So then what happened is this new project comes on, and I start working with my partner Ryan Martin, and he’s from the web development world, and he’s like “What’s this stuff?”, and I’m “It’s Articulate…can you figure it out?” And he digs in and figures it out and he says “Man, this is so painful.” And I say “Yeah, 12 modules of text is painful, what can we do, this is the reality of our world.”

And then Articulate comes out with Storyline. and they put together a contest to show off the features. And I’m like “Wow, this is the chance I have! I can actually build something the way that I WANT to build it, with no constraints. I have this developer who can do whatever I imagine, let’s make it awesome.” So he brings in this thing, he says “I want to make it a comic book because I can,” and I’m like “It can’t just be fun, it has to be activity based,” and he’s like “What is that?”, and then we decide to try it, and that was like…how can I say it? It was scary. I was in it, and I played a sexual harasser (laughs)…but also, with something so left field, I didn’t know how people would react, like would I be laughed at or whatever, but it came back, and I have to tell you, Jeff, the stuff that was coming back…this is from people who DIDN’T HAVE TO TAKE IT, they would be going through Broken Coworker, this scenario-based, story-based learning module, and they’d say “I wish I had seen this when I was working at my last job, because I had a bully.” Or they would say “I went through it 14 times just to see all the different outcomes because I wanted to experience them all.” And I was like “Yes! Yes!” You know, like this is the kind of sexy….

Convergence: No pun on sexy!

Anna: Right! So that the moment when I told myself, “This stuff works. These are people who don’t have to go through it. I’m not making them go through it, they are enjoying it. And so that’s all everybody needs to know, that’s why I’m here: I tried something, it was scary, but it came back and confirmed that this is the path.”

Convergence: That’s great, that’s a great story, thanks for sharing that. I’ll say that one, it’s timely, now in the #metoo generation, and secondly, it’s a great story about learning through experimentation and risking failure and learning from, no doubt, mistakes, which is something I’m really interested in as well. And I’ll also say that in the same way that you were inspired by Michael Allen and by his workers, I was inspired by your early works as well, so thank you for that. I know I’m a member of a large pool on that.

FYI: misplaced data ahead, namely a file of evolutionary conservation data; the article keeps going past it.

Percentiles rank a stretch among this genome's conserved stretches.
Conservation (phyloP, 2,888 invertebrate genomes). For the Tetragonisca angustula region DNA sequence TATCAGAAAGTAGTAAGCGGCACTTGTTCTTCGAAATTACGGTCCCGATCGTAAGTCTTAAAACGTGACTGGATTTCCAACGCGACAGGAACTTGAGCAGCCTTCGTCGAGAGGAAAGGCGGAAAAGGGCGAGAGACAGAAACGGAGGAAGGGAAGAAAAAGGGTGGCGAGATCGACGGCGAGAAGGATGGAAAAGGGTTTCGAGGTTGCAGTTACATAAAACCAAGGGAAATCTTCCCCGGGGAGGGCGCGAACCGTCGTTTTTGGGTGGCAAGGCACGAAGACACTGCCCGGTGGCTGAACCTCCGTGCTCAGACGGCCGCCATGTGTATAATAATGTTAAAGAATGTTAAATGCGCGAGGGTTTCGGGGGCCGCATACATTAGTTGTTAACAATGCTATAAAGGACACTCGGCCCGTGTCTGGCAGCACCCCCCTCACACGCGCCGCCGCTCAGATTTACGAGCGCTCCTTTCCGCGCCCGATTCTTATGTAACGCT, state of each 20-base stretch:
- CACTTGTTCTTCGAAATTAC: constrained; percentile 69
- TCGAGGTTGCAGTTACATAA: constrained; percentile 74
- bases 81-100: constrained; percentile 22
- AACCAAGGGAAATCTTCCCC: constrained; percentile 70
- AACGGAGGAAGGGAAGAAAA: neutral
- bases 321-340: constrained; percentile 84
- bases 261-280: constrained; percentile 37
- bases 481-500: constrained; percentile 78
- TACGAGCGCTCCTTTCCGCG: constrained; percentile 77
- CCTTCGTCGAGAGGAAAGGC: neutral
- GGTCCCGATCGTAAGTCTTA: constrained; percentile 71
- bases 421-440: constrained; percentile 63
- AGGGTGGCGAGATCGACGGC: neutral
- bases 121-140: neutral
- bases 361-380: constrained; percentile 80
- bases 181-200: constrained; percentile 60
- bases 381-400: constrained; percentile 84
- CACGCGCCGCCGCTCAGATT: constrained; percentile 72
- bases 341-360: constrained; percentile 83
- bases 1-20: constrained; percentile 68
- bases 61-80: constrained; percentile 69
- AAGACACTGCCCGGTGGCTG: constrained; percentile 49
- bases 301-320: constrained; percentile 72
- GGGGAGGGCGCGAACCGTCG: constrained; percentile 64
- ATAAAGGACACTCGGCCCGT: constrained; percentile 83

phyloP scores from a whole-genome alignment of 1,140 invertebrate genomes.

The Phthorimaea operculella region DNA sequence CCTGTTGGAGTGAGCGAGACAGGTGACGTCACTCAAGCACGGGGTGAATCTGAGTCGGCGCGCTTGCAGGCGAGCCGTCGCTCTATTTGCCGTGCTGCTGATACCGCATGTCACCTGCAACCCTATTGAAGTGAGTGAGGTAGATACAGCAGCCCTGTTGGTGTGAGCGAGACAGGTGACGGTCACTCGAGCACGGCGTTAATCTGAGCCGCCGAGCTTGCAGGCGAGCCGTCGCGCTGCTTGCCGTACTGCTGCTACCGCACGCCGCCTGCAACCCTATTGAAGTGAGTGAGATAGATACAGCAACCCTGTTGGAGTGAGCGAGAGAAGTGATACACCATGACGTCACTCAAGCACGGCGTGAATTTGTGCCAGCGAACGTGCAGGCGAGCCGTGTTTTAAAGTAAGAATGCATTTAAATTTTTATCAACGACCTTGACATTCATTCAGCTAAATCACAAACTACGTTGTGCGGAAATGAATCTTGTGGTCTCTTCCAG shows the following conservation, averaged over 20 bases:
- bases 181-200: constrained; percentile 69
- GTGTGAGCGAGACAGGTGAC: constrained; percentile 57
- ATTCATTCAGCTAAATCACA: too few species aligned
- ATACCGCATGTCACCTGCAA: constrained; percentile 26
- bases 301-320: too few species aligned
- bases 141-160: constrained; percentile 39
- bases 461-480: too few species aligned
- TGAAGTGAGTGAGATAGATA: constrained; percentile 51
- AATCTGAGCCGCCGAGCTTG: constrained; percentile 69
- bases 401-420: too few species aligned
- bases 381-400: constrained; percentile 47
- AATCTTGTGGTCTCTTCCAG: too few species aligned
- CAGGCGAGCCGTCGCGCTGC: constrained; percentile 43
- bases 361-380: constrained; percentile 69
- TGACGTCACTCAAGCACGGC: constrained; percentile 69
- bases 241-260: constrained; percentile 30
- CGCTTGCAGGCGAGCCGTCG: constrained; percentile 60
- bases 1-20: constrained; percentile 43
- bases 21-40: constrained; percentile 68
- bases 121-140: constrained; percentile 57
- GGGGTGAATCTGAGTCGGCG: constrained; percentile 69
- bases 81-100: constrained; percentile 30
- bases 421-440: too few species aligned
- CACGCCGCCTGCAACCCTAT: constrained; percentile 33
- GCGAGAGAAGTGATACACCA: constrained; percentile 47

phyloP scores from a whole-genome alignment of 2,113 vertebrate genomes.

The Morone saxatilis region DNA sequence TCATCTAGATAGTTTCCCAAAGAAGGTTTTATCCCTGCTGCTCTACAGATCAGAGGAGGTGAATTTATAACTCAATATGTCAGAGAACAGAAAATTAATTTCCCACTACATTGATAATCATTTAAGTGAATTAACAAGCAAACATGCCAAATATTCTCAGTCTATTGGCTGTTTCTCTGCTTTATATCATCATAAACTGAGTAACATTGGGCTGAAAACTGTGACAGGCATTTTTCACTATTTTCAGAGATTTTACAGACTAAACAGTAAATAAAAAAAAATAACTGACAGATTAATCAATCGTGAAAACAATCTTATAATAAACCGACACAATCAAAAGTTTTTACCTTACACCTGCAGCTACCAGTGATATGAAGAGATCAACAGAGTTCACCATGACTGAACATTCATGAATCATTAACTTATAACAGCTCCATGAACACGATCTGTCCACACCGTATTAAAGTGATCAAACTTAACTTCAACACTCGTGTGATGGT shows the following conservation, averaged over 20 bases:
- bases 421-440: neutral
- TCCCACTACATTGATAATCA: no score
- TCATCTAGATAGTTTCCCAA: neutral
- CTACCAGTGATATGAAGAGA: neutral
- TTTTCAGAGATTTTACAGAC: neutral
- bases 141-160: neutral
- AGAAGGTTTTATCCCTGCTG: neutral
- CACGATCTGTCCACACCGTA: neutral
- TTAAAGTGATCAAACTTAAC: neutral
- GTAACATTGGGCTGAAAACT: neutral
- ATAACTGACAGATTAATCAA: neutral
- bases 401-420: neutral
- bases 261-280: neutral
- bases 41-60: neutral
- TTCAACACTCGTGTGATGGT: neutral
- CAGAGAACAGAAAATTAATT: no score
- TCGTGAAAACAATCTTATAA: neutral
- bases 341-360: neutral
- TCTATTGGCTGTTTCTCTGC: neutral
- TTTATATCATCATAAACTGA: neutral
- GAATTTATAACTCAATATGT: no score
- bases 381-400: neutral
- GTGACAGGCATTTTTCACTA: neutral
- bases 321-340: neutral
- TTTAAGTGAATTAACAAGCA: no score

Side notes: Did you see what we did there? We introduced an article that’s largely about using storytelling to create engagement by having Anna tell us a story! How meta, right? Did you notice that hearing her tell her own experience made you care more? Also, keep this in mind as you continue to read, because you’ll see she introduced (1) a character — herself, in this case; (2) a desire–to create better, story-based learning, in this case; (3) and a conflict–the fact that her bosses didn’t want the story-based learning, even though they said it was cool. She’ll discuss these three parts of storytelling below.

Also, note that Anna referenced comic books. To learn more about how to use comic book design tips for more effective learning activities, check our articles on Comic Books and eLearning and Comic Book Design Tips for eLearning.

And so with that introduction down, let’s get into the official question list.

What Is Story-Based Learning?

Convergence: So maybe if you could sum up for us, what would you call story-based learning? What does this mean?

Anna: It’s a way to wrap a lesson into a story that helps somebody transform and believe that lesson is worthwhile learning and maybe give them enough momentum so that once your story is over, they’ll go and pursue building on that skill or that lesson you were trying to teach them.

Convergence: Alright, that’s great. And now that we have a bit of a definition, and you touched on this in your definition, what’s the importance of telling stories during training, why do you do it, and is there any research on its effectiveness?

Anna: Well, OK, so…one of the things we do as people in the learning sphere is that we LOVE learning. Right? Every day I get this “Friday Learning Newsletter” or something, and I subscribe to so many things where it’s “New Learning Thing of the Day,” and I love it, I consume it, it’s awesome. I’ve got to say that those people, people like us, are about 3% of the population, right? The hard thing, I think, to understand is that everybody else is just not interested in learning. The stats on how many people read one book a year is…like 90% of people read one book or less. So what’s happening is we think we can just present learning in facts and details and detail, and everyone’s going to be like “Yes! Thank you! More!”, and it’s not true–it’s not true.